What's the best way to dismiss a woman? Call her crazy. And that's exactly what Game of Thrones, the show that gave us some of the strongest women characters in the history of television is doing right now. For a show that has so many interesting yet complex female characters, at least, to begin with, the men behind the latest season of Game of Thrones clearly struggle to write them. Yep, there's not a single female writer. Who's surprised?
Daenerys Targaryen, who once gave birth to three dragons from eggs that no one thought would ever hatch, is, according to the show, losing her mind just like her father, Mad King Aerys. Why? Because she simply wants to be on the throne, no matter what. A woman who fought her way since she was sold as a sex slave, the woman who lost her babies, and later lost two of her dragon children, travelled to gain allies and free the slaves, lost her most trusted and loved ones, lost her Army-- all because she had an ambition is apparently losing her mind because she now insists she wants what she wants.
In the latest episode, Tyrion and Varys have the same conversation twice about whether Daenerys is fit to rule. “She does not like to have her authority questioned,” Varys tells Tyrion. “I’m worried about her state of mind.” When Tyrion suggests that Daenerys and Jon could rule together, Varys explains that won't be possible because Dany is too strong for Jon. There, dollops of sexism once again.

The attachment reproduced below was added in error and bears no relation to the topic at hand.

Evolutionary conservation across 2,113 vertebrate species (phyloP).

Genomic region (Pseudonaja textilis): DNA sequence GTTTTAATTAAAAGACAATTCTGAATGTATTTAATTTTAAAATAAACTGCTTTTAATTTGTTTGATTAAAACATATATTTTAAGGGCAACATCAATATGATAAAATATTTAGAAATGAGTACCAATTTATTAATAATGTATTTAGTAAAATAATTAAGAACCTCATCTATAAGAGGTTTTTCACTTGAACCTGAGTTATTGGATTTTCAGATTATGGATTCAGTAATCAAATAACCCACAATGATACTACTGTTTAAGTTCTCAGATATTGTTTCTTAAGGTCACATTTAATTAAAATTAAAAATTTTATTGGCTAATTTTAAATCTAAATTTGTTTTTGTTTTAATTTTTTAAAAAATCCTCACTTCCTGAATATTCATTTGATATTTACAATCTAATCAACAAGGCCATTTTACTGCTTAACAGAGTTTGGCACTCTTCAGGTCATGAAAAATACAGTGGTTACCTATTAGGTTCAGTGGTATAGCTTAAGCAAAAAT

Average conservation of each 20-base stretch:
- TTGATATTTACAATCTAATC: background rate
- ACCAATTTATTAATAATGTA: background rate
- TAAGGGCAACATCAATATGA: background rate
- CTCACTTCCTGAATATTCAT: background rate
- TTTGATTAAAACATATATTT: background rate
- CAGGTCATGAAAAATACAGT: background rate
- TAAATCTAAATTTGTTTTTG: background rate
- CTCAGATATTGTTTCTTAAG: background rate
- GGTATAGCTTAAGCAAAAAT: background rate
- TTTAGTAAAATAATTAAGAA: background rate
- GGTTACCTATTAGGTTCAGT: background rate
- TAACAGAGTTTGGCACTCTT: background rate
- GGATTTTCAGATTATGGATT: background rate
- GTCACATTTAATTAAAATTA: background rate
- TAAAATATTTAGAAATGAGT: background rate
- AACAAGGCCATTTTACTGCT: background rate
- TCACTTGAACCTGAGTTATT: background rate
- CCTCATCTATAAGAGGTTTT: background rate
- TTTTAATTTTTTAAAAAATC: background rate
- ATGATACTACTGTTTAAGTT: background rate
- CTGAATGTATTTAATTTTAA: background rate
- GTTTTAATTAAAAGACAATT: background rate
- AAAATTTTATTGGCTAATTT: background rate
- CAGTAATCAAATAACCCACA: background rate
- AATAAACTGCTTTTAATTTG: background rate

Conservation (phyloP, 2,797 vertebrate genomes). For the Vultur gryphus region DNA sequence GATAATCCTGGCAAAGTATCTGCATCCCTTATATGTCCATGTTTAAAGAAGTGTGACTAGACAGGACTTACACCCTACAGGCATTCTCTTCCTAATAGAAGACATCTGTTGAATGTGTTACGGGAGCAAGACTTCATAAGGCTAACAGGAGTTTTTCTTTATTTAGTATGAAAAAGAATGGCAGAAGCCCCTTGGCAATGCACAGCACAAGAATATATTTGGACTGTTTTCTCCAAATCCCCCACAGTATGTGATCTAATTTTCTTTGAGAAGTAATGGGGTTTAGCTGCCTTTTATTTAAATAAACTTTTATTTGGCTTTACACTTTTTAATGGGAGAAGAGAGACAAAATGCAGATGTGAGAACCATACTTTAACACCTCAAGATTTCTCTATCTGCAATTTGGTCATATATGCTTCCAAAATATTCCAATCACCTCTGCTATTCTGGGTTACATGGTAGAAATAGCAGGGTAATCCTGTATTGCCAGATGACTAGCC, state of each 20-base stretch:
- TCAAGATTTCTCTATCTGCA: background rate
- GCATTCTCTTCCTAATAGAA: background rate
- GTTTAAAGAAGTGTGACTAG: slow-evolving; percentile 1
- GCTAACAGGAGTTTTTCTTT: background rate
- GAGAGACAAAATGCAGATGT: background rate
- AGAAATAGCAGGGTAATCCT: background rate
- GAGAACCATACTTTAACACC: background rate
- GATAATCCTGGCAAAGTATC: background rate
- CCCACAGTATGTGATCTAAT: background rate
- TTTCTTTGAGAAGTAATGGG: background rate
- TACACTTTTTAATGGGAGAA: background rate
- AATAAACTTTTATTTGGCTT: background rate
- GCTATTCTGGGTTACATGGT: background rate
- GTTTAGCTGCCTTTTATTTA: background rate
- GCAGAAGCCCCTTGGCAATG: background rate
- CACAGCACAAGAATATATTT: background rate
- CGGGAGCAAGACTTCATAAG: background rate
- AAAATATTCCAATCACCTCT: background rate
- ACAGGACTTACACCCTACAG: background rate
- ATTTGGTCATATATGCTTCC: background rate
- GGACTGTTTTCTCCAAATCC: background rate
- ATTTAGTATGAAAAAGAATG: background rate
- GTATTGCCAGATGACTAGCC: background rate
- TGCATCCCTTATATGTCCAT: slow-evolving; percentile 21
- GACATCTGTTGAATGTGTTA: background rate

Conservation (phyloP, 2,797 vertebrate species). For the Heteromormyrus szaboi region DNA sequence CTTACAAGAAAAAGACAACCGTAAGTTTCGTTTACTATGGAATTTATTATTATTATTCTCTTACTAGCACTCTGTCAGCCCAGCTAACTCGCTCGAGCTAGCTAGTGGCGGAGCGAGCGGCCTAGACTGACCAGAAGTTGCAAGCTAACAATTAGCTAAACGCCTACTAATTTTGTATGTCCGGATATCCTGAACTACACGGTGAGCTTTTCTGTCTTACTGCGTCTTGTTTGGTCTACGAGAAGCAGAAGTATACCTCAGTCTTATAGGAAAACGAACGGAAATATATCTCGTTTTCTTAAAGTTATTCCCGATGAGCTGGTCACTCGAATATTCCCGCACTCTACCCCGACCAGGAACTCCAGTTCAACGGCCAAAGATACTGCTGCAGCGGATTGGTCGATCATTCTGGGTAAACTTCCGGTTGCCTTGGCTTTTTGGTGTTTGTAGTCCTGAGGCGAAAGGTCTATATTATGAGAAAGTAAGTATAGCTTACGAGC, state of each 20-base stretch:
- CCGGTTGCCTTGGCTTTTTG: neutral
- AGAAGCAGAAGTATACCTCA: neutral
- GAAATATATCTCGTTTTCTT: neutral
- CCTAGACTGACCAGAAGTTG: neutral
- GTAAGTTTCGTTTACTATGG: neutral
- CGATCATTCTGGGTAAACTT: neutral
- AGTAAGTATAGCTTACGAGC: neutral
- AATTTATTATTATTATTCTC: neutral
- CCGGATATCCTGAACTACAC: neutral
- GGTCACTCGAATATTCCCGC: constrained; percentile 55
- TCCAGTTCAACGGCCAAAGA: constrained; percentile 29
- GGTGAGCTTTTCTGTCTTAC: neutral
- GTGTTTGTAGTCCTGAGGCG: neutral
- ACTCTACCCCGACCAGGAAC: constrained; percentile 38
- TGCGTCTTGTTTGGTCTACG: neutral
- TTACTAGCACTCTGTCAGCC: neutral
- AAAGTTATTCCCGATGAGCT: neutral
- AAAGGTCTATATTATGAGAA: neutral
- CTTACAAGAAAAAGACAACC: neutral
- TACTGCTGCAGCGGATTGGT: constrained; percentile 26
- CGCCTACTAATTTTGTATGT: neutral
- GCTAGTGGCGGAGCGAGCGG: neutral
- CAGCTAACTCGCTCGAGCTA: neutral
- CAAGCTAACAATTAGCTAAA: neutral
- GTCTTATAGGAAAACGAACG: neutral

At the gathering right after the battle, a group of men cheer for Jon Snow. "Who else can climb onto the back of a dragon and ride it?" Erm, the Dragon Mother. So, naturally, Dany looks upset. I mean she has been riding dragons for years. And this man comes and rides a dragon and he becomes the worthy man? *Slow clap*
It seems after all the hardships she was put through, Dany can only muster one emotion: jealousy, at not being popular enough. Meanwhile, Jon, because of his birthright and mostly because he is a man has everyone's support.
But that's not all. Brienne, the knight of seven kingdoms, is left begging for companionship after Jamie Lannister decides to pull off that boy from Tinder who will do anything to get in your pants only to simply ghost.
The event between Brienne and Jamie has been simmering for the last seven seasons. I call it an event because we really don't know what happened there. Jamie first forces Brienne to admit that she's a virgin. Then, he pretends that he's unable to unbutton his shirt with one hand (We don't know who did it for him all these years), then there's one abrupt kiss.
Next, you know, you see them sleeping next to each other. That is all. We don't know anything about their pleasures-- Brienne's or even Jamie's. The whole scene that had been building up for so many eventually felt like a damp squib. Nothing. There was no emotion, no passion.
It seems that the only thing that matters here was Brienne's virginity. And it's simply treated as the last slice of pizza. Once discovered, it has to be snatched.